We are told not to consume food offered to other gods but doesn’t the same apply toavelling in vehicles and living in homes blessed in the protection of gods of other religions. Can doing any of this be considered a sin? 

With the increased migration happening all around the world, we have no option but to live in an increasingly multi-cultural and multi-religious scenario. And your question becomes all the more relevant in such a context. I shall respond to your question considering the context in which St. Paul makes such a recommendation, the gospel message and the teaching of the Church in this regard. 

St. Paul urged Christians in Corinth to avoid eating food offered to idols (1 Corinthians 8), not because he believed in idols or for the sake of the food itself. No food is, in principle, unclean. Jesus made it clear when he said, ‘not what goes into the mouth defiles a man; but what comes out of the mouth…’ (Matthew 15:11). St. Paul also acknowledged that in principle no food is a source of moral contamination (Romans 14:14, 20). Yet, he recommended that eating food sacrificed to idols should be avoided respecting the consciences of less informed Christians (Romans 14:21). Because, there were new Christians who would have believed that idols were real if they saw their more mature brethren eating foods from pagan sacrifices. Therefore, St. Paul stated, ‘if food makes my brother stumble, I will never again eat meat, lest I make my brother stumble’ (I Corinthians 8:13).  Here, St. Paul was urging the members of his community to take a communitarian rather than an individualistic view of their Christ-given freedom. He wanted to remind them that many of the decisions that they thought pertained only to their private relationship with God had, in fact, social consequences.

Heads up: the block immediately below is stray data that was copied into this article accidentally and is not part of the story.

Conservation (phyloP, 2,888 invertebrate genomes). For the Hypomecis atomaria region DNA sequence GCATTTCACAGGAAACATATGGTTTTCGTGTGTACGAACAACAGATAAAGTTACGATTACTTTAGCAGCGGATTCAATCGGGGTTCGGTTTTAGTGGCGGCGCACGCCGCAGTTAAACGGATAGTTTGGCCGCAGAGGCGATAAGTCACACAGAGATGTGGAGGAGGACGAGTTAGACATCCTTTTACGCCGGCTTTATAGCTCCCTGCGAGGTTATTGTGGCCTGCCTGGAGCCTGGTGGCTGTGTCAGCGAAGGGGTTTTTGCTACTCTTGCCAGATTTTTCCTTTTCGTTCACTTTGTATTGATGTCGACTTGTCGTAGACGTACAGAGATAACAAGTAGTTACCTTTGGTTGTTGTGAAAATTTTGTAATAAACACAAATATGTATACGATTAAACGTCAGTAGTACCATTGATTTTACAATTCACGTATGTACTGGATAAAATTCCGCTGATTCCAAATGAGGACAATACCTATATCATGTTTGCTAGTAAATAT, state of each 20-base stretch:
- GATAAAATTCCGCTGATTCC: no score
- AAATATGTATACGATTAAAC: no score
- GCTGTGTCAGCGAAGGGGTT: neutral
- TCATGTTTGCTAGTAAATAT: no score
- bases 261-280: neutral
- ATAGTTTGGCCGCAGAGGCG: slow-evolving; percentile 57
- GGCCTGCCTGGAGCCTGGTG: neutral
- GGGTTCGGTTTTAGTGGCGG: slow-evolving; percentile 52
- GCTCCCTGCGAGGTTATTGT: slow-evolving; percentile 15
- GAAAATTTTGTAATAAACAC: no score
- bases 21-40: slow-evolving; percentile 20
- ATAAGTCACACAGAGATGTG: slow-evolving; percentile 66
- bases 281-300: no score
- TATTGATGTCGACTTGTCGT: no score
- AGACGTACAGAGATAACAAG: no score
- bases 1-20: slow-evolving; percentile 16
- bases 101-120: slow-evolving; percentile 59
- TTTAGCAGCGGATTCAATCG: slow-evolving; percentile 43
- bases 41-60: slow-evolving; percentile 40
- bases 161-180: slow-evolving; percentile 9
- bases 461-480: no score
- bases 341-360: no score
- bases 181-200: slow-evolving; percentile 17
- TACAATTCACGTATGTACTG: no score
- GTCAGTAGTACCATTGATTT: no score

The Catechism of the Catholic Church defines scandal as ‘an attitude or behaviour which leads another to do evil … Scandal takes on a particular gravity by reason of the authority of those who cause it or the weakness of those who are scandalised’ (CCC 2284 – 2285). Moreover, Jesus emphatically stated, ‘whoever causes one of these little ones who believe in me to sin, it would be better for him to have a great millstone fastened round his neck and to be drowned in the depth of the sea’ (Matthew 18: 6). 

The natural moral law urges us in doing good and avoiding evil. As a result, each individual has to do good himself but also has to avoid his good actions being an occasion or providing a means for other to do evil.

To conclude, first of all, the above discussion makes it clear that the food, the means of transportation or the homes in themselves are good. As Catholics we pray and bless before we eat, travel or move into a new home, acknowledging Jesus Christ as the only Lord and Saviour of all. Secondly, in our choices to do even good we must respect and regard those who are weak in faith and do not cause scandal. Finally, the basic moral law is that we must seek and discern to do good and avoid evil in everything. One commits sin when he/she consciously goes against any of the above. Remember, we have no scruple in inhaling the air which we know is clearly filled with the incense from the altars of other gods. 


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